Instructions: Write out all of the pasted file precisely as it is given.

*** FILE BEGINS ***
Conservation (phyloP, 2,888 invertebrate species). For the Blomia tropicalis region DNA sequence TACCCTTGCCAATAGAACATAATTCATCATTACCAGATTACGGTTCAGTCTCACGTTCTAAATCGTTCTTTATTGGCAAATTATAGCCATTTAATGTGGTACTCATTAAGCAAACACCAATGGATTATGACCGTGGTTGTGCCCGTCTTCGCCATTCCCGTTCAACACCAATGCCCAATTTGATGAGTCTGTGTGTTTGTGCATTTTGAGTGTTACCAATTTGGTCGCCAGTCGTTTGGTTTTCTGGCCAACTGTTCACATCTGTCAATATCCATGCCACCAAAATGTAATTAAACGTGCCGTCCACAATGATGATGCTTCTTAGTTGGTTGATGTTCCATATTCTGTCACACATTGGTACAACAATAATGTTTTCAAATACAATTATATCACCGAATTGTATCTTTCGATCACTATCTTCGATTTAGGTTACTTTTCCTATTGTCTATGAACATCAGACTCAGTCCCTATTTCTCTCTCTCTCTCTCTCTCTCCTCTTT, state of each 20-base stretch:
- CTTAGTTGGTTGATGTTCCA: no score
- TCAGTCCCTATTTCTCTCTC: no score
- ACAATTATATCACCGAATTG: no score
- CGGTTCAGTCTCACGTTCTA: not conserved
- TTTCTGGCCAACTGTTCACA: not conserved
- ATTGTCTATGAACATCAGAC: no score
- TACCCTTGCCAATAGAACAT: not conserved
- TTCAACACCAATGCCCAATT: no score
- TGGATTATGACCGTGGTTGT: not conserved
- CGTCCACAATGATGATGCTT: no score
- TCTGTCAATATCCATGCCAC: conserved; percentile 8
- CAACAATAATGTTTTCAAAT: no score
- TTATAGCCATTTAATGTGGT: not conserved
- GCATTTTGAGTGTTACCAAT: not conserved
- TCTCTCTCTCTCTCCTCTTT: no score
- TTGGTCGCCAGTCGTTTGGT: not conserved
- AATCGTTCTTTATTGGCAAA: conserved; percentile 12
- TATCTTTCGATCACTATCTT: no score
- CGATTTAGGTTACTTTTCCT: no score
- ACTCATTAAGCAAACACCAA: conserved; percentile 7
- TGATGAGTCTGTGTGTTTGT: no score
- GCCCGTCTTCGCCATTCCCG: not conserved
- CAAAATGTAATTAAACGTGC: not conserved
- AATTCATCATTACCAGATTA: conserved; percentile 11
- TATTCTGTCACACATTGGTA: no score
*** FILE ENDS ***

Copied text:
Conservation (phyloP, 2,888 invertebrate species). For the Blomia tropicalis region DNA sequence TACCCTTGCCAATAGAACATAATTCATCATTACCAGATTACGGTTCAGTCTCACGTTCTAAATCGTTCTTTATTGGCAAATTATAGCCATTTAATGTGGTACTCATTAAGCAAACACCAATGGATTATGACCGTGGTTGTGCCCGTCTTCGCCATTCCCGTTCAACACCAATGCCCAATTTGATGAGTCTGTGTGTTTGTGCATTTTGAGTGTTACCAATTTGGTCGCCAGTCGTTTGGTTTTCTGGCCAACTGTTCACATCTGTCAATATCCATGCCACCAAAATGTAATTAAACGTGCCGTCCACAATGATGATGCTTCTTAGTTGGTTGATGTTCCATATTCTGTCACACATTGGTACAACAATAATGTTTTCAAATACAATTATATCACCGAATTGTATCTTTCGATCACTATCTTCGATTTAGGTTACTTTTCCTATTGTCTATGAACATCAGACTCAGTCCCTATTTCTCTCTCTCTCTCTCTCTCTCCTCTTT, state of each 20-base stretch:
- CTTAGTTGGTTGATGTTCCA: no score
- TCAGTCCCTATTTCTCTCTC: no score
- ACAATTATATCACCGAATTG: no score
- CGGTTCAGTCTCACGTTCTA: not conserved
- TTTCTGGCCAACTGTTCACA: not conserved
- ATTGTCTATGAACATCAGAC: no score
- TACCCTTGCCAATAGAACAT: not conserved
- TTCAACACCAATGCCCAATT: no score
- TGGATTATGACCGTGGTTGT: not conserved
- CGTCCACAATGATGATGCTT: no score
- TCTGTCAATATCCATGCCAC: conserved; percentile 8
- CAACAATAATGTTTTCAAAT: no score
- TTATAGCCATTTAATGTGGT: not conserved
- GCATTTTGAGTGTTACCAAT: not conserved
- TCTCTCTCTCTCTCCTCTTT: no score
- TTGGTCGCCAGTCGTTTGGT: not conserved
- AATCGTTCTTTATTGGCAAA: conserved; percentile 12
- TATCTTTCGATCACTATCTT: no score
- CGATTTAGGTTACTTTTCCT: no score
- ACTCATTAAGCAAACACCAA: conserved; percentile 7
- TGATGAGTCTGTGTGTTTGT: no score
- GCCCGTCTTCGCCATTCCCG: not conserved
- CAAAATGTAATTAAACGTGC: not conserved
- AATTCATCATTACCAGATTA: conserved; percentile 11
- TATTCTGTCACACATTGGTA: no score